Labral tears often result from single traumatic events, such as a tackle in football or rugby, or a fall in skiing or cycling. They can also be caused by repeated hip flexion seen in runners, hockey players, and soccer players. Depending on the cause of injury, tears might develop along any area of the labrum.
Labral tears could cause pain in the lateral hip, anterior hip, medial groin, or even the buttocks, depending on the exact injury site. The anterolateral labrum is the most commonly injured. Active range of motion of the hip might produce a snapping sensation, which could be the result of a tight iliotibial band laterally or hypermobile iliopsoas tendon anteromedially.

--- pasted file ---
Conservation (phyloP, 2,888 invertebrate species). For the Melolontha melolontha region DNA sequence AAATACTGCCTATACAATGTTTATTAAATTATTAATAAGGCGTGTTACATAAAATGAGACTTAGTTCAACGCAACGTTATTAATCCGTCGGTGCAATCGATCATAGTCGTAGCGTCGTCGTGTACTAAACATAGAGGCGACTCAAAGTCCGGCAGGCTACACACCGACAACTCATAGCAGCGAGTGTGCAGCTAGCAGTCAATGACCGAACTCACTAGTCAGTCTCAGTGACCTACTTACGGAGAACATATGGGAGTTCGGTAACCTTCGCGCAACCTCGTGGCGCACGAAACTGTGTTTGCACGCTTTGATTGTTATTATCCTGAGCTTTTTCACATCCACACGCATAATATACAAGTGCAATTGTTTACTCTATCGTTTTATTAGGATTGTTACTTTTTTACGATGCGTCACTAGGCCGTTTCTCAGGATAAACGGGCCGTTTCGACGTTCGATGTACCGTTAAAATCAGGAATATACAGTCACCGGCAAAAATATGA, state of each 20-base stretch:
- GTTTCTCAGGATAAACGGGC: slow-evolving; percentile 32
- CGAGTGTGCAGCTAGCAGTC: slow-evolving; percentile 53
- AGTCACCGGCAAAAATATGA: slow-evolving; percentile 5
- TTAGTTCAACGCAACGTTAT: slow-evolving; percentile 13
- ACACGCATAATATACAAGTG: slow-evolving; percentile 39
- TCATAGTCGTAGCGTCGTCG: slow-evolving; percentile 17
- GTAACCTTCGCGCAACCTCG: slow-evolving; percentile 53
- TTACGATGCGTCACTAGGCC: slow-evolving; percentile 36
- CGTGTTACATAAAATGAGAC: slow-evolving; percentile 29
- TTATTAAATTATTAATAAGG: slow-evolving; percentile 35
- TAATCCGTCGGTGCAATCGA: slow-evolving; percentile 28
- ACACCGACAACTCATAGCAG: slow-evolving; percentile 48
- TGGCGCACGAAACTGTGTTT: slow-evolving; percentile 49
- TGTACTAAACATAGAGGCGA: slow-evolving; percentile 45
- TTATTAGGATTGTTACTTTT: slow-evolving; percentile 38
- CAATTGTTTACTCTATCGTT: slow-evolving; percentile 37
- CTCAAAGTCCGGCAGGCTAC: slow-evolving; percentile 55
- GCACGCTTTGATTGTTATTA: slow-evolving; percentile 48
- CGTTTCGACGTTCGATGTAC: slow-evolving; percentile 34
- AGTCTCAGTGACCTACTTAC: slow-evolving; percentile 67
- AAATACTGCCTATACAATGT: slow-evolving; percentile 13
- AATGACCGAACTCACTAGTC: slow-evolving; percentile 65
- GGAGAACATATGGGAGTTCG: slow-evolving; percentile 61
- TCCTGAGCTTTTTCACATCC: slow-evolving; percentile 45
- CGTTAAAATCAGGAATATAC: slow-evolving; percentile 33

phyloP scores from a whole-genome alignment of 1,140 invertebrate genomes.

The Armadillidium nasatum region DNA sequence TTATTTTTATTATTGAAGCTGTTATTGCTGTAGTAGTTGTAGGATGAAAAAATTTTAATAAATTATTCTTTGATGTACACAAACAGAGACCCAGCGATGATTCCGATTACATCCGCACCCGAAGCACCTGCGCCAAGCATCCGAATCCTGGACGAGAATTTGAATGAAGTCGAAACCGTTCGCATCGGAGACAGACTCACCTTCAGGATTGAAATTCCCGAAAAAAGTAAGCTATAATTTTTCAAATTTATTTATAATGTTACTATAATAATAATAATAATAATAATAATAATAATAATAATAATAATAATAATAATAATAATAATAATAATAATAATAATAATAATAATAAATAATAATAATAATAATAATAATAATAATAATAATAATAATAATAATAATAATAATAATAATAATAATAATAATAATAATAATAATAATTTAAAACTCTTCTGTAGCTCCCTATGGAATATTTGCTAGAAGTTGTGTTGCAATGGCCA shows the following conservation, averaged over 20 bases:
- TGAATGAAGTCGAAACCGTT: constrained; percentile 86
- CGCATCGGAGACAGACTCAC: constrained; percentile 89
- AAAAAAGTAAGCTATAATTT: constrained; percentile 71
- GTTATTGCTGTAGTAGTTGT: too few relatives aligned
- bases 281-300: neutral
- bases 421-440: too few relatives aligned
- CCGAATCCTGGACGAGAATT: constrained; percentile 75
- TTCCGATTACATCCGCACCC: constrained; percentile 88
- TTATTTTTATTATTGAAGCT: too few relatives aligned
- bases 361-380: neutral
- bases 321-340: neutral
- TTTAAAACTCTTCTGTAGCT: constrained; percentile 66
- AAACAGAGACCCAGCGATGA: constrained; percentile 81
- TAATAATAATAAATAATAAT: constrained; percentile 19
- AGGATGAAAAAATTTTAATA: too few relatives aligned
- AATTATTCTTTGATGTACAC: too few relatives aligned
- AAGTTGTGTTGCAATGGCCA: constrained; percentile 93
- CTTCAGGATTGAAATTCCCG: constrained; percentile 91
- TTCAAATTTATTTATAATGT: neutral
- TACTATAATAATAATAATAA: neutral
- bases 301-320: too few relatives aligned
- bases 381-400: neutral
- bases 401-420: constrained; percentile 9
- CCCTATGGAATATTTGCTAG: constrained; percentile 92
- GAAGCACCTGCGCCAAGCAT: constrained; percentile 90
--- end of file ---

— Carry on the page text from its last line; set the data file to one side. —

Athletes should avoid activities that stress the labrum (ex:pivoting and twisting of the hip) and excessive loading of the hip. Before athletes return to running or fast-paced activities, they should have restored strength equal to the uninjured side. If surgical repair is required and depending on the demand of the sport, a return to competitive athletic activities could take up to six months.